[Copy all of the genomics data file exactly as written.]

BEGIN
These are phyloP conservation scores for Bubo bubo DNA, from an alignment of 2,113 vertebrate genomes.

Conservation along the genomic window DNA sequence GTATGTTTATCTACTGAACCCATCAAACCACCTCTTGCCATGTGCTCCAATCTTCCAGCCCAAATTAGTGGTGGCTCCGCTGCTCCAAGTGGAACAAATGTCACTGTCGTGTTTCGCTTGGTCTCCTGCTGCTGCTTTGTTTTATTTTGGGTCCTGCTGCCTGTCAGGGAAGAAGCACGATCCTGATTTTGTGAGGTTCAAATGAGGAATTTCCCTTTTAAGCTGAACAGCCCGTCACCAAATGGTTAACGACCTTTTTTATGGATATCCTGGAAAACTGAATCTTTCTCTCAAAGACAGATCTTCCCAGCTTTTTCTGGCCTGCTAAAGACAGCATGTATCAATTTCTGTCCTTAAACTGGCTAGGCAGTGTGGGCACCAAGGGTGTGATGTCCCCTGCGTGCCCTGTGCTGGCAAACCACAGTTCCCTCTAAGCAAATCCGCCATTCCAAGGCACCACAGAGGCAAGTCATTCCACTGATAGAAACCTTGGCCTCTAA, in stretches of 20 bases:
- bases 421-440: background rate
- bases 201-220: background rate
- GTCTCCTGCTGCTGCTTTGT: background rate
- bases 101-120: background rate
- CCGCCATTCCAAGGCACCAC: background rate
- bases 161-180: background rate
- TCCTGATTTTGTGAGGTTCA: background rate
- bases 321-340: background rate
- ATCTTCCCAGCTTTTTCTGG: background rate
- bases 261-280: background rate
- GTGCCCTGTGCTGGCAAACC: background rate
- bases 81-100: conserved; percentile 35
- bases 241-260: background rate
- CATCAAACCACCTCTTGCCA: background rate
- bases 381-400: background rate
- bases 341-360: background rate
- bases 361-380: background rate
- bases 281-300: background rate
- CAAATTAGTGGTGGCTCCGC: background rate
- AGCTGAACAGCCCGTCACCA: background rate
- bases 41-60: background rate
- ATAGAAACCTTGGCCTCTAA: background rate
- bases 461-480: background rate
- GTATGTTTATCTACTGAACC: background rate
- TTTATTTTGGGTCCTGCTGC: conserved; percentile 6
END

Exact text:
These are phyloP conservation scores for Bubo bubo DNA, from an alignment of 2,113 vertebrate genomes.

Conservation along the genomic window DNA sequence GTATGTTTATCTACTGAACCCATCAAACCACCTCTTGCCATGTGCTCCAATCTTCCAGCCCAAATTAGTGGTGGCTCCGCTGCTCCAAGTGGAACAAATGTCACTGTCGTGTTTCGCTTGGTCTCCTGCTGCTGCTTTGTTTTATTTTGGGTCCTGCTGCCTGTCAGGGAAGAAGCACGATCCTGATTTTGTGAGGTTCAAATGAGGAATTTCCCTTTTAAGCTGAACAGCCCGTCACCAAATGGTTAACGACCTTTTTTATGGATATCCTGGAAAACTGAATCTTTCTCTCAAAGACAGATCTTCCCAGCTTTTTCTGGCCTGCTAAAGACAGCATGTATCAATTTCTGTCCTTAAACTGGCTAGGCAGTGTGGGCACCAAGGGTGTGATGTCCCCTGCGTGCCCTGTGCTGGCAAACCACAGTTCCCTCTAAGCAAATCCGCCATTCCAAGGCACCACAGAGGCAAGTCATTCCACTGATAGAAACCTTGGCCTCTAA, in stretches of 20 bases:
- bases 421-440: background rate
- bases 201-220: background rate
- GTCTCCTGCTGCTGCTTTGT: background rate
- bases 101-120: background rate
- CCGCCATTCCAAGGCACCAC: background rate
- bases 161-180: background rate
- TCCTGATTTTGTGAGGTTCA: background rate
- bases 321-340: background rate
- ATCTTCCCAGCTTTTTCTGG: background rate
- bases 261-280: background rate
- GTGCCCTGTGCTGGCAAACC: background rate
- bases 81-100: conserved; percentile 35
- bases 241-260: background rate
- CATCAAACCACCTCTTGCCA: background rate
- bases 381-400: background rate
- bases 341-360: background rate
- bases 361-380: background rate
- bases 281-300: background rate
- CAAATTAGTGGTGGCTCCGC: background rate
- AGCTGAACAGCCCGTCACCA: background rate
- bases 41-60: background rate
- ATAGAAACCTTGGCCTCTAA: background rate
- bases 461-480: background rate
- GTATGTTTATCTACTGAACC: background rate
- TTTATTTTGGGTCCTGCTGC: conserved; percentile 6